Jurors convicted Peterson in September in Kathleen Savio's 2004 death. Neighbors found the 40-year-old's body in a dry bathtub at home with a gash on her head — her hair soaked in blood.
Peterson is also a suspect in the disappearance of Stacy Peterson — who was 23-years-old when she vanished — but he hasn't been charged in her case. It was her disappearance that led authorities to take another look at Savio's death and eventually reclassify it from an accident to a homicide.
Fascination nationwide with Peterson arose from speculation he sought to use his law enforcement expertise to get away with murder.
Judge Edward Burmila proceeded to sentencing after denying a defense request to grant Peterson a retrial. Peterson's current attorneys contended his former lead attorney, Joel Brodsky, botched the initial trial.
Brodsky stepped down from the defense team in November, as his quarrel with Peterson's current lawyers worsened.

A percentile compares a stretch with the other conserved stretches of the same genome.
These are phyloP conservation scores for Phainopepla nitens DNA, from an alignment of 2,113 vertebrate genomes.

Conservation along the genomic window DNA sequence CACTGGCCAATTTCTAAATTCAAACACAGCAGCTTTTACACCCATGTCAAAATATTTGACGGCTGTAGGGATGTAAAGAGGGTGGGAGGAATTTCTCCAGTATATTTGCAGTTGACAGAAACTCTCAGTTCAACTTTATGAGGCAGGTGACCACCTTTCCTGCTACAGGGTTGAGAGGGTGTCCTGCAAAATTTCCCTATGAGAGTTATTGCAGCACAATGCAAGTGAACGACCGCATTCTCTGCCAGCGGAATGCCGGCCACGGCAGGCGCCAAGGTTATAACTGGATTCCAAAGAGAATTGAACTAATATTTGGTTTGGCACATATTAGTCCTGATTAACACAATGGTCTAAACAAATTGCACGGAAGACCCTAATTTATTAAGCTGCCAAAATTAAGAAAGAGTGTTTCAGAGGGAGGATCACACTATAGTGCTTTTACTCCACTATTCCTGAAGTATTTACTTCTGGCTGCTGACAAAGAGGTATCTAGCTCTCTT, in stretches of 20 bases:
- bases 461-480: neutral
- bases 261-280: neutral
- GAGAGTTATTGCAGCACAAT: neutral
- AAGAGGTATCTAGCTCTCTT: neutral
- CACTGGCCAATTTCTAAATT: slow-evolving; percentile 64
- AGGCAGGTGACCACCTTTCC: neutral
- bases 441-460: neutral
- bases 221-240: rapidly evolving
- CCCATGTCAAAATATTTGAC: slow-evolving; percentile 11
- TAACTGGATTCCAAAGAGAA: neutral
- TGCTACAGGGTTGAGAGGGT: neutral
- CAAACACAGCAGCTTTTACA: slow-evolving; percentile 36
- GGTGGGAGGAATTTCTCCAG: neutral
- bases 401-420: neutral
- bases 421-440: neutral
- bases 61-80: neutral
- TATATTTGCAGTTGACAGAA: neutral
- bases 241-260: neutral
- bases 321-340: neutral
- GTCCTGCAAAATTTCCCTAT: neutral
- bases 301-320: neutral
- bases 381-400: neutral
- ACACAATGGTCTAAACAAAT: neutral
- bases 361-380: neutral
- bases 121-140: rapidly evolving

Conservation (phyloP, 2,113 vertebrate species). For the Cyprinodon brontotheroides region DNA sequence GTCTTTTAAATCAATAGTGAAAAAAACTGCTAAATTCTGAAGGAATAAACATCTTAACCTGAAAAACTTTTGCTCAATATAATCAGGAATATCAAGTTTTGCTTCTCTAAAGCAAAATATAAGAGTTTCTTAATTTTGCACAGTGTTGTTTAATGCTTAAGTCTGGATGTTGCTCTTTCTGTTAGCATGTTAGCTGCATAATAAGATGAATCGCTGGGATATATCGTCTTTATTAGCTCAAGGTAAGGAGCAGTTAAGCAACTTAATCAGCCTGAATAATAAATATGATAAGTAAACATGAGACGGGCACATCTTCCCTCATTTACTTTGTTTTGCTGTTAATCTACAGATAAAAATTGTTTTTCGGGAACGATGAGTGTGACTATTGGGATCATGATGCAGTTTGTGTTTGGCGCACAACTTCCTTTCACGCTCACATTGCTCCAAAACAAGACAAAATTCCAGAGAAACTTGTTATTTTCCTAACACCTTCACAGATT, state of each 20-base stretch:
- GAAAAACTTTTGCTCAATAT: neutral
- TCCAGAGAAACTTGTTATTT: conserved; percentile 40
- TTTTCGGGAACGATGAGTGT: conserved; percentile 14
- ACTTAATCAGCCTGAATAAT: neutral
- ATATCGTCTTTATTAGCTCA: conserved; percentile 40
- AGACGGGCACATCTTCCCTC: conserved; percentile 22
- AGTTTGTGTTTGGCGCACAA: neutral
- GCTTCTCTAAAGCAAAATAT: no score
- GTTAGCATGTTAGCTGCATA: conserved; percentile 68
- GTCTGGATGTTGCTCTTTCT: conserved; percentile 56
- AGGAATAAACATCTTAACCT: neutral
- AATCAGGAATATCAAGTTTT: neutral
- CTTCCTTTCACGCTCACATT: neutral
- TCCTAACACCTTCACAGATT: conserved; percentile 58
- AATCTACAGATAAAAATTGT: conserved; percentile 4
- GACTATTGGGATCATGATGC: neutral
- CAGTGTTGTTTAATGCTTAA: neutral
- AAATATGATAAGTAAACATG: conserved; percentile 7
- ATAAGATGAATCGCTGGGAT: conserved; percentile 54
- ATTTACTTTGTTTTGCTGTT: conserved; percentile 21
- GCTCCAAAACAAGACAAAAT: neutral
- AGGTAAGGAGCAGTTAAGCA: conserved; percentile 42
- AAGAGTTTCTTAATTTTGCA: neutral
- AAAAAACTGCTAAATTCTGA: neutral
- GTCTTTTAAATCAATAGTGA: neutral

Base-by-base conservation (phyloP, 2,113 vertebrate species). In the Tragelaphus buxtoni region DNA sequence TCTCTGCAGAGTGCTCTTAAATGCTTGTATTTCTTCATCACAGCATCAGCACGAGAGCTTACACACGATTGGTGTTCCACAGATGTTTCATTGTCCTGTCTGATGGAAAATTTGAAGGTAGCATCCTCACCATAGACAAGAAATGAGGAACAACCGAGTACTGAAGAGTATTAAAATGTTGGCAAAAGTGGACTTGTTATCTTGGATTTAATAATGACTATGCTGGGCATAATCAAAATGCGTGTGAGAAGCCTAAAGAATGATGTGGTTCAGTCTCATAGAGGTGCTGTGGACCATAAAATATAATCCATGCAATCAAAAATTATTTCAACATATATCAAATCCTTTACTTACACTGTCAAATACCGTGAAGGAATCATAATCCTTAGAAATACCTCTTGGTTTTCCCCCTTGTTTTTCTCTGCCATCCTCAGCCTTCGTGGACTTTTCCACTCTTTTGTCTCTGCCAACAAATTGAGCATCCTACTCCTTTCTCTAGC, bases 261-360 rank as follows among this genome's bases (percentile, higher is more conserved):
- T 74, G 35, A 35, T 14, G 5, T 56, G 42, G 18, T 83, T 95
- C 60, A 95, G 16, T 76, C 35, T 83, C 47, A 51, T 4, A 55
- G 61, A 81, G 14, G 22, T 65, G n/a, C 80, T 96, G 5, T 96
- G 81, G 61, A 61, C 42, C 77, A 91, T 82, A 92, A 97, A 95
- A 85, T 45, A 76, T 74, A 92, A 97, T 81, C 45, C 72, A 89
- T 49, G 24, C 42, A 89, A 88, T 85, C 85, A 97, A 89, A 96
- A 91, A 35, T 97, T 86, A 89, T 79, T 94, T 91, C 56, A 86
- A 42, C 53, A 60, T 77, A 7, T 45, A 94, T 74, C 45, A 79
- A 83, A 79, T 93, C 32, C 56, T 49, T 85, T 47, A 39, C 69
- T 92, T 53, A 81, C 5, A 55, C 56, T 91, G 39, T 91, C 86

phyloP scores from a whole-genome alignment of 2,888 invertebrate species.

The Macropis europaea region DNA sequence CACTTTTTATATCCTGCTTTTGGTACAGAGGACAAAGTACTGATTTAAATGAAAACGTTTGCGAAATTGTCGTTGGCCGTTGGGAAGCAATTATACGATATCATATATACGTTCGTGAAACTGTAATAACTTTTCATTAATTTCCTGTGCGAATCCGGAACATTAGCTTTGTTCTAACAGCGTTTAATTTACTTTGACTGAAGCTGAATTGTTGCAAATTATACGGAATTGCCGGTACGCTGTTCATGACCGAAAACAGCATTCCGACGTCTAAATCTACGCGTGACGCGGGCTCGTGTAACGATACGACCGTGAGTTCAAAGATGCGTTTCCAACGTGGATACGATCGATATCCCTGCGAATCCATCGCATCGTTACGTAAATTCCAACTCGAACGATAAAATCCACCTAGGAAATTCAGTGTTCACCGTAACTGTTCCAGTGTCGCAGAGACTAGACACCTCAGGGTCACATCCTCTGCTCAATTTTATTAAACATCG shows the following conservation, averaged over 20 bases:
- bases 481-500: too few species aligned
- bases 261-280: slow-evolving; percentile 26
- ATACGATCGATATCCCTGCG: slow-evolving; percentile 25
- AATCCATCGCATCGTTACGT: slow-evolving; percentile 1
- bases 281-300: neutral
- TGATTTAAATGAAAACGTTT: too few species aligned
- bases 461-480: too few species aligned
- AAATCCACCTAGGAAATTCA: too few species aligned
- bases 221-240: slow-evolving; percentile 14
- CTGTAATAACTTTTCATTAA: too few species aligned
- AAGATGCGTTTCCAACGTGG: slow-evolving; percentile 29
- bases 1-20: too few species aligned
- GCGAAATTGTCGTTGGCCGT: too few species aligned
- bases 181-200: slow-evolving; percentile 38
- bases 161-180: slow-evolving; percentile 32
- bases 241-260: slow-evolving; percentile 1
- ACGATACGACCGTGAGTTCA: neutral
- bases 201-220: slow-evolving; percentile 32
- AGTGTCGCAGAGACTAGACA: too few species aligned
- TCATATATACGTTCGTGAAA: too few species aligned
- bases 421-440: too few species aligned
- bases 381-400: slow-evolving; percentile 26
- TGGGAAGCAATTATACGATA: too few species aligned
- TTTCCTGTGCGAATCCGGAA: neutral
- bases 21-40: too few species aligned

Steve Greenberg was on the trial team and still represents Peterson. Greenberg says Brodsky forced Peterson to take part in a damaging pretrial media blitz and that it was Brodsky's decision to call a witness whose testimony ended up backfiring on the defense.
Brodsky has called allegations from his former colleagues "a bald-faced lie" and insisted the entire legal team agreed on trial strategy.
A turning point at the trial came when the defense called a divorce attorney who said he spoke to Stacy Peterson before she vanished. Rather than blunting her credibility, the witness stressed to jurors that Stacy Peterson seemed to truly believe her husband killed Savio.
Before his 2009 arrest, the glib, cocky Drew Peterson seemed to taunt authorities, suggesting a "Win a Date With Drew Contest" and then, after his arrest, "Win a Conjugal Visit With Drew Contest." More recently, his story inspired a TV movie starring Rob Lowe.